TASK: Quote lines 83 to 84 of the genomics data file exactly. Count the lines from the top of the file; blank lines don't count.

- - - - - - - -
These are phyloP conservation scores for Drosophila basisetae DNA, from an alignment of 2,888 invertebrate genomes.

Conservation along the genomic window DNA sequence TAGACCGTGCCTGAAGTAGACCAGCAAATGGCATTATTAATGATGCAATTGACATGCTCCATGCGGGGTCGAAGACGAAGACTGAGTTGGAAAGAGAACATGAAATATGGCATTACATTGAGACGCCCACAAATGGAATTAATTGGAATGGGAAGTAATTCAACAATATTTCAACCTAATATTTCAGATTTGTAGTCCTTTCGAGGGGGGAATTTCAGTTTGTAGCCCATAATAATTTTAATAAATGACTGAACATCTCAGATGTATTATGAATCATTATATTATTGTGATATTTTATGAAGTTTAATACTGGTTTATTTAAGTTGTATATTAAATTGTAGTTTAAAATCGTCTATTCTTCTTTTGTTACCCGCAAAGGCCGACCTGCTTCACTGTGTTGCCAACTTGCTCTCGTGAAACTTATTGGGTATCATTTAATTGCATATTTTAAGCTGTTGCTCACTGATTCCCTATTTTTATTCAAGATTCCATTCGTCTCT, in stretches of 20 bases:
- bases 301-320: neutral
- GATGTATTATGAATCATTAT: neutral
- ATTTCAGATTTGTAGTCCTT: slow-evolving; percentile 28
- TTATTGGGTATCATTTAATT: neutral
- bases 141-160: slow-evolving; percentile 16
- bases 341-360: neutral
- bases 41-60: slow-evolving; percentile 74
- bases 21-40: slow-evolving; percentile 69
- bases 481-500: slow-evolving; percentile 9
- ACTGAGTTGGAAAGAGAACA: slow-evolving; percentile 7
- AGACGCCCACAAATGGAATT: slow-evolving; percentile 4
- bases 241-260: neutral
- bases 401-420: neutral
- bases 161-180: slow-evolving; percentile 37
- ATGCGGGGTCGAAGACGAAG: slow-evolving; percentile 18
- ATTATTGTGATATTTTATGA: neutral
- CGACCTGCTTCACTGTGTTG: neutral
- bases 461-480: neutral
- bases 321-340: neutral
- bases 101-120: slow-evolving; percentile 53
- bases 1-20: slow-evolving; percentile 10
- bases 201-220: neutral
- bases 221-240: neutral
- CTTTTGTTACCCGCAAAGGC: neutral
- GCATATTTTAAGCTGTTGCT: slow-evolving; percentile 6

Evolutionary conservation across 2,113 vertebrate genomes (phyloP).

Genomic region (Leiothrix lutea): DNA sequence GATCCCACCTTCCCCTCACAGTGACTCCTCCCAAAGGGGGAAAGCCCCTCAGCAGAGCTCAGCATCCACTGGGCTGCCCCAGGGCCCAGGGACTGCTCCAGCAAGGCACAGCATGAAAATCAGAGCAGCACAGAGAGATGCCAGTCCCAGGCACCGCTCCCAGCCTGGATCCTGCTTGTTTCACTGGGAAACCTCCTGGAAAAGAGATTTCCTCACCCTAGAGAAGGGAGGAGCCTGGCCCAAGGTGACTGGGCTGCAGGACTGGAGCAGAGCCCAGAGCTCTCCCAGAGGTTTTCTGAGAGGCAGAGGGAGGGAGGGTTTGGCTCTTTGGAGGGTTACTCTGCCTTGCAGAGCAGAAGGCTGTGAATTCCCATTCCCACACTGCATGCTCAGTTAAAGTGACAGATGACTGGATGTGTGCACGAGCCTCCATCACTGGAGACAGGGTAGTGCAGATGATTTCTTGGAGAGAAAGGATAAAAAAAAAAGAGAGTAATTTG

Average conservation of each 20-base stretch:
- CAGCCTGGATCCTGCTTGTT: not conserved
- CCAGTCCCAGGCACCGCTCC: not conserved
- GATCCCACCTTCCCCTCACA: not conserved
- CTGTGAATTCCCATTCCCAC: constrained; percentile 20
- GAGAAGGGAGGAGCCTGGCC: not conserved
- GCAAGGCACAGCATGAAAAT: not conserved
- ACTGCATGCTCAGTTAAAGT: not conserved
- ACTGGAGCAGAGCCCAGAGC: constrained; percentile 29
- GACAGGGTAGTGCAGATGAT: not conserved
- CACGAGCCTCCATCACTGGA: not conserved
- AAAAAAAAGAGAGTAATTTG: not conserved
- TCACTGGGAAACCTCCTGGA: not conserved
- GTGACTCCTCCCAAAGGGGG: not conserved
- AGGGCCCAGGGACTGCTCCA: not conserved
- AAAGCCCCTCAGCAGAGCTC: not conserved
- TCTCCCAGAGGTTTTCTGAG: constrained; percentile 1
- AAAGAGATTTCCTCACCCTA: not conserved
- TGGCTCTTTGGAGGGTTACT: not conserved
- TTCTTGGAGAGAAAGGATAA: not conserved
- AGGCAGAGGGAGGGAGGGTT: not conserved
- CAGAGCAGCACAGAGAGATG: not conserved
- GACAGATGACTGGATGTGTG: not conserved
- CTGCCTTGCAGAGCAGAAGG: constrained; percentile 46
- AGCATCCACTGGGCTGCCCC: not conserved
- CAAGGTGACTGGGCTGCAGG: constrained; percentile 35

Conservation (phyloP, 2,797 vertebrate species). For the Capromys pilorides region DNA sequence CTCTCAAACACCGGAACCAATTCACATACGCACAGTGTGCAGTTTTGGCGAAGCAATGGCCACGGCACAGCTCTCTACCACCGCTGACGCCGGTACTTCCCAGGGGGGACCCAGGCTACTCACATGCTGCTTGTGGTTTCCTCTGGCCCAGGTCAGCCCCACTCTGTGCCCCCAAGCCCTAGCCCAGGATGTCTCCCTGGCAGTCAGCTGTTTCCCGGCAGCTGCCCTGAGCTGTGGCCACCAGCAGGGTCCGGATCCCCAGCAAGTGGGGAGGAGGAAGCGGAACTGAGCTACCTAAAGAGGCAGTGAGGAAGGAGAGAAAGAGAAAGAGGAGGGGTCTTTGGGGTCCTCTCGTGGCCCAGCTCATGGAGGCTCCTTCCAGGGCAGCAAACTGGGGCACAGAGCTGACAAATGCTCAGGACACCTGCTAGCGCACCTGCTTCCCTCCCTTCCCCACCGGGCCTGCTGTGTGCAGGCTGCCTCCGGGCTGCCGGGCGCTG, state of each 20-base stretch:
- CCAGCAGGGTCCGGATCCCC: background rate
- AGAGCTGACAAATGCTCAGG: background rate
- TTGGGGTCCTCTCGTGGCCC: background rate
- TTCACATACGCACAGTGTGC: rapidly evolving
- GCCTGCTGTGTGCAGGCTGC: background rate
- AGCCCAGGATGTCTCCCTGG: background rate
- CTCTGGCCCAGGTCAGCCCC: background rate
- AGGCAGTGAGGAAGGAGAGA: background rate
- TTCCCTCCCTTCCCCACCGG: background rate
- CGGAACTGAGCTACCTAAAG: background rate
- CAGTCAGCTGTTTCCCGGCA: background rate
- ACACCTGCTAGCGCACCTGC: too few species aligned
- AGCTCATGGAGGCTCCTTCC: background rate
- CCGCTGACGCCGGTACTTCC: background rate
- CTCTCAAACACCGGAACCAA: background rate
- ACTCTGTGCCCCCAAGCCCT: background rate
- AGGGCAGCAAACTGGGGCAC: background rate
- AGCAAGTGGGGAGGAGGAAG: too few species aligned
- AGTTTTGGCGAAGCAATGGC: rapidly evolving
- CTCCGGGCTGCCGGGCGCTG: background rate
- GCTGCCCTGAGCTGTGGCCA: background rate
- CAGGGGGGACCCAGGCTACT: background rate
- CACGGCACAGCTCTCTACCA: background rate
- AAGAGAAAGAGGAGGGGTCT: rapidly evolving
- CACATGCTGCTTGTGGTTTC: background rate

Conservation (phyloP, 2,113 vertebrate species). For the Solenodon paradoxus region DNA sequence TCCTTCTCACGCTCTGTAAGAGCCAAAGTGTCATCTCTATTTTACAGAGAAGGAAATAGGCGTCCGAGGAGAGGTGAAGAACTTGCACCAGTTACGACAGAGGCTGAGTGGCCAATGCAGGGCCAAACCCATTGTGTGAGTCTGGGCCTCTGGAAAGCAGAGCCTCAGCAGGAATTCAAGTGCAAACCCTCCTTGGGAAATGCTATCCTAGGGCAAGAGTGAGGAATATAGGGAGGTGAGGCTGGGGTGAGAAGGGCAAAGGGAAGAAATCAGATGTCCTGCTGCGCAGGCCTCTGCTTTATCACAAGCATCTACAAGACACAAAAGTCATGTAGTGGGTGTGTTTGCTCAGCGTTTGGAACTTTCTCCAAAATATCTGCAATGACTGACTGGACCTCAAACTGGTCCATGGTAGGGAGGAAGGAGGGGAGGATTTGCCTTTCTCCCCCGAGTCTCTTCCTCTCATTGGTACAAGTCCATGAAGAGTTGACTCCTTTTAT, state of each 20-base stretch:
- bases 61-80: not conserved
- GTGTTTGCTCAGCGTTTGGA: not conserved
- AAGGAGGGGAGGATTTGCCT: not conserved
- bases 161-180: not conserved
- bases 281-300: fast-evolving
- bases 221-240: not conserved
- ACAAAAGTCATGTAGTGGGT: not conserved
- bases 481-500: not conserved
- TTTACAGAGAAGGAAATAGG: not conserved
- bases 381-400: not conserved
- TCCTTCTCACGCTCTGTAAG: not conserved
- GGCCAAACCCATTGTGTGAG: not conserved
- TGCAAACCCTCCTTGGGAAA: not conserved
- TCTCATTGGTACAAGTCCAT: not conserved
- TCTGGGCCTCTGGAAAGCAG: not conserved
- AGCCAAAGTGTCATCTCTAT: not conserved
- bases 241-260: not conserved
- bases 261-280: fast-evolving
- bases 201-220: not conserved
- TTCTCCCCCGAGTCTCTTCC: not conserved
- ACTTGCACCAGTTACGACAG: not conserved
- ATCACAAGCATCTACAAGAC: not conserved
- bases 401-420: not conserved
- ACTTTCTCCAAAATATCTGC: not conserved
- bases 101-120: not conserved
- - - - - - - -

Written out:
- bases 61-80: not conserved
- GTGTTTGCTCAGCGTTTGGA: not conserved